The Ledascan System uses the CCD camera's optical lenses as an input device for the images on the checks and converts the image into electric signals. These electric signals are compared to referenced characters in the memory of the processing unit. The processing unit also compares numbering sequences in production runs with numbering sequences calculated by the Ledascan System. The processing unit can be programmed so that when it discovers a discrepancy between the scanned information and reference characters, it will (i) display a message on its screen, or (ii) sound an alarm, or (iii) shut down the production run. Based upon this description of how the Ledascan System operates, we find that it meets the definition of "checking" apparatus.

The Ledascan System is comprised of two main components: a CCD camera and a dedicated processing unit. Chapter 90, note 3 states that the provisions of note 4 to Section XVI apply to Chapter 90. Section XVI, note 4 states:

Where a machine (including a combination of machines) consists of individual components (whether separate or interconnected by piping, by transmission device, by electric cables or by other devices) intended to contribute together to a clearly defined function covered by one of the headings in chapter 84 or chapter 85 [or chapter 90], then the whole falls to be classified in the heading appropriate to that function.

The subject merchandise is a functional unit that performs a "checking" function as defined above. Therefore, we find that the Ledascan System is classifiable under heading 9031, HTSUS, as other optical checking and measuring instruments and appliances.

The importer argues that the merchandise should be classified under heading 8471, HTSUS, as an optical reader based upon the definition set forth in the ENs. The ENs constitute the Customs Cooperation Council's official interpretation of the HTSUS. While not legally binding, the ENs provide a commentary on the scope of each heading of the HTSUS and are generally indicative of the proper interpretation of these headings. EN 84.71, page 1300, states in pertinent part:


This group comprises a wide range of machines, many being electro-magnetic or electronic, which usually complement each other and are generally used in systems for compiling statistics or for accounting or other operations.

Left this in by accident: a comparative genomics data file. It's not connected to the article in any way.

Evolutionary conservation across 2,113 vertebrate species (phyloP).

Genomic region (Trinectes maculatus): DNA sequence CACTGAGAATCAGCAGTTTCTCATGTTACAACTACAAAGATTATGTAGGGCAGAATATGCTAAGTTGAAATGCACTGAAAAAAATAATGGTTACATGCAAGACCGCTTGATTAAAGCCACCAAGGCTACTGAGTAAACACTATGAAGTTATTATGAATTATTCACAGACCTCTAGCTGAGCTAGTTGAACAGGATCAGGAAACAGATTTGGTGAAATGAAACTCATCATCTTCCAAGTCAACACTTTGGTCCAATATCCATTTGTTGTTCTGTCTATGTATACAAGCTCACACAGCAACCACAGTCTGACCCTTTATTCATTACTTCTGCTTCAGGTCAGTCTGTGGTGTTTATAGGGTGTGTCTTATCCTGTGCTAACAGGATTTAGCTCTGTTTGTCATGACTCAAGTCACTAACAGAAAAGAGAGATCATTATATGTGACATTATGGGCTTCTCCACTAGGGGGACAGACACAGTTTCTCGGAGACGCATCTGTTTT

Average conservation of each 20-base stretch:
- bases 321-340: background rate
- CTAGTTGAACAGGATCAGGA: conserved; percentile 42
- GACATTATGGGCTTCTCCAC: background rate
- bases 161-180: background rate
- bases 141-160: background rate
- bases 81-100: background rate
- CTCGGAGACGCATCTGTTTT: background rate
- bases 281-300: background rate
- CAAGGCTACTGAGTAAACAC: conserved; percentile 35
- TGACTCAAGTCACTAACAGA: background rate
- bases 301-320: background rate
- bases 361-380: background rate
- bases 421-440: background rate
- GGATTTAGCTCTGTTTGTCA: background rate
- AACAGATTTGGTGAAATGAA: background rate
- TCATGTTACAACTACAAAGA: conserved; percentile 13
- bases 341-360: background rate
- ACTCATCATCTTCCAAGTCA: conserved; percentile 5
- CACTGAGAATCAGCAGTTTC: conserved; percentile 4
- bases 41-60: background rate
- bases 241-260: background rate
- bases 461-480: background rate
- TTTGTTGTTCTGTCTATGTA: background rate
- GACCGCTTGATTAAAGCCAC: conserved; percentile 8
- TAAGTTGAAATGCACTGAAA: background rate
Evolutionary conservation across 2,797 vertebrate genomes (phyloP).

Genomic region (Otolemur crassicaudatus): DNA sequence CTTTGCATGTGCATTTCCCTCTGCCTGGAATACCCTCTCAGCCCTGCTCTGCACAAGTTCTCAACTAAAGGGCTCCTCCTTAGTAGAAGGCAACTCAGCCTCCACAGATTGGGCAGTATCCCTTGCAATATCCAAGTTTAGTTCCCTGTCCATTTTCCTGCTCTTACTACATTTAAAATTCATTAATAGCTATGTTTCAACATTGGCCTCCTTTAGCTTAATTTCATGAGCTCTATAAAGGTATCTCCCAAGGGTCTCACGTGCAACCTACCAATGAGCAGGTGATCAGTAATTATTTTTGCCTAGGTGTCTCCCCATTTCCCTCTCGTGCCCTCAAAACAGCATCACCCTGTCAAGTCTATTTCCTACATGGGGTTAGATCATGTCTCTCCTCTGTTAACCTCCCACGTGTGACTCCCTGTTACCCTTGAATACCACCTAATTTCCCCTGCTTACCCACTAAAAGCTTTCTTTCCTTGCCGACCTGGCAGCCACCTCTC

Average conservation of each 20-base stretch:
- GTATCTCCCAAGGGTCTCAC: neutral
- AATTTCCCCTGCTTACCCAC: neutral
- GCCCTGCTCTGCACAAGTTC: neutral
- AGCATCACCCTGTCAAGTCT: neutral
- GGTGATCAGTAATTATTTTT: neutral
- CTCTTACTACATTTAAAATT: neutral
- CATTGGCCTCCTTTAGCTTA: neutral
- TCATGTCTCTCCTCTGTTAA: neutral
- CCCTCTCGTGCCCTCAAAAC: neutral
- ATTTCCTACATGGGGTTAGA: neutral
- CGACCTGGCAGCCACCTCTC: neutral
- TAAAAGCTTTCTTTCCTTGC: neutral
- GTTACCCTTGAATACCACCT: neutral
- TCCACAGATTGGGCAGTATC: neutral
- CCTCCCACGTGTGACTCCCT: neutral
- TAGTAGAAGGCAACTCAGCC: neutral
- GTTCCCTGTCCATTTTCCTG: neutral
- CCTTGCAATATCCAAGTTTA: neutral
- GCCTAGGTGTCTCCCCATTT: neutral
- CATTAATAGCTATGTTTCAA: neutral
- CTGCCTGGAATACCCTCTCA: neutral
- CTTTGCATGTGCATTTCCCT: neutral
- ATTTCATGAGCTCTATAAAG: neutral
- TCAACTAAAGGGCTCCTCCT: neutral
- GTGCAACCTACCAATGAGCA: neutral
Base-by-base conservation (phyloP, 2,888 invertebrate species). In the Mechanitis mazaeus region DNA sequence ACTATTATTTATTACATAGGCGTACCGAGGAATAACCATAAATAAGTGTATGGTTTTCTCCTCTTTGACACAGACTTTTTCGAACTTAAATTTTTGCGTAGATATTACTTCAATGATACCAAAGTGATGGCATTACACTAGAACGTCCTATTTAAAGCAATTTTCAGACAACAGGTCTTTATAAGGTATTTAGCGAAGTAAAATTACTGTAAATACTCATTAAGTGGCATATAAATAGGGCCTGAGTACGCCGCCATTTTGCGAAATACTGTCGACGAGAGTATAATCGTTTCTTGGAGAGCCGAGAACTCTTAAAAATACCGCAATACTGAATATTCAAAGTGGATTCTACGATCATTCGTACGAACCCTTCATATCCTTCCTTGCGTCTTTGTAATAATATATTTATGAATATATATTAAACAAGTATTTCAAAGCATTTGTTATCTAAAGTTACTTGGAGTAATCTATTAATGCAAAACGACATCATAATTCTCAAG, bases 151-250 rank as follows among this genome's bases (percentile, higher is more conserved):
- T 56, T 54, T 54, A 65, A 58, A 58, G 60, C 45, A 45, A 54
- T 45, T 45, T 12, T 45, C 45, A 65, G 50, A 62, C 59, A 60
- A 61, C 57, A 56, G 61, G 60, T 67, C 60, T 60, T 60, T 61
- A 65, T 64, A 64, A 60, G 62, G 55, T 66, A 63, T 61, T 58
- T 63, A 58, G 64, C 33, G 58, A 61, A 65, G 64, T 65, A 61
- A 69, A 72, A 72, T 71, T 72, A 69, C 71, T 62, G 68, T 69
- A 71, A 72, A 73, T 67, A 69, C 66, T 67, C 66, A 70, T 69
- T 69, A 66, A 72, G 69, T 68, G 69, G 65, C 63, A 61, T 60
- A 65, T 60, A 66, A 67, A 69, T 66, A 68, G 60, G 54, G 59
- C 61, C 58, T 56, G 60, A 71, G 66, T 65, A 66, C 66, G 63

The group includes magnetic or optic readers, machines for transcribing data onto data media in coded form and machines which process data and which decode the result.

The group includes machines only if they are not elsewhere specified or included. . . .


Magnetic or optical readers read characters, generally in a special form, and convert them into electric signals (impulses) which can be directly used by machines for transcribing or processing coded information. . . .

(2) OPTICAL READERS. These do not require the use of special ink. The characters are read directly by a series of photoelectric cells and translated on the binary code principle.

The readers described above are classified in this heading only if presented separately. When combined with other machines (e.g., machines for transcribing data onto data media in coded form and machines for processing such data in coded form) they are classified with those machines provided they are presented with them.

The importer argues that the optical scanners (CCD cameras) together with the processing unit which makes up the Ledascan System, meets the definition of an optical reader. Webster's II New Riverside University Dictionary, 978-79 (1988), defines "read" as "to examine and grasp the meaning of (written or printed characters, words or sentences; . . . to interpret the meaning or nature of through close examination or observation. . . ."

However, we find that the Ledascan System does not meet the definition of an optical reader because it does not "read" data to be used in compiling statistics or for accounting other such operations. The Ledascan System does not "read" but "checks" or verifies the data against pre-programed standards for number accuracy as well as print quality. The function of the entire unit is specifically provided for in heading 9031, HTSUS, as other optical measuring or checking instruments or appliances. Therefore, classification of the merchandise under heading 8471, HTSUS, is inappropriate.


For the foregoing reasons, we find that the Ledascan System is classifiable under subheading 9031.40.00, HTSUS, as other optical measuring or checking instruments.

Based upon the above reasoning, you should deny the protest in full. A copy of this decision should be attached to the Customs Form 19 and provided to the protestant as part of the notice of action on the protest.


John Durant, Director
Commercial Rulings Division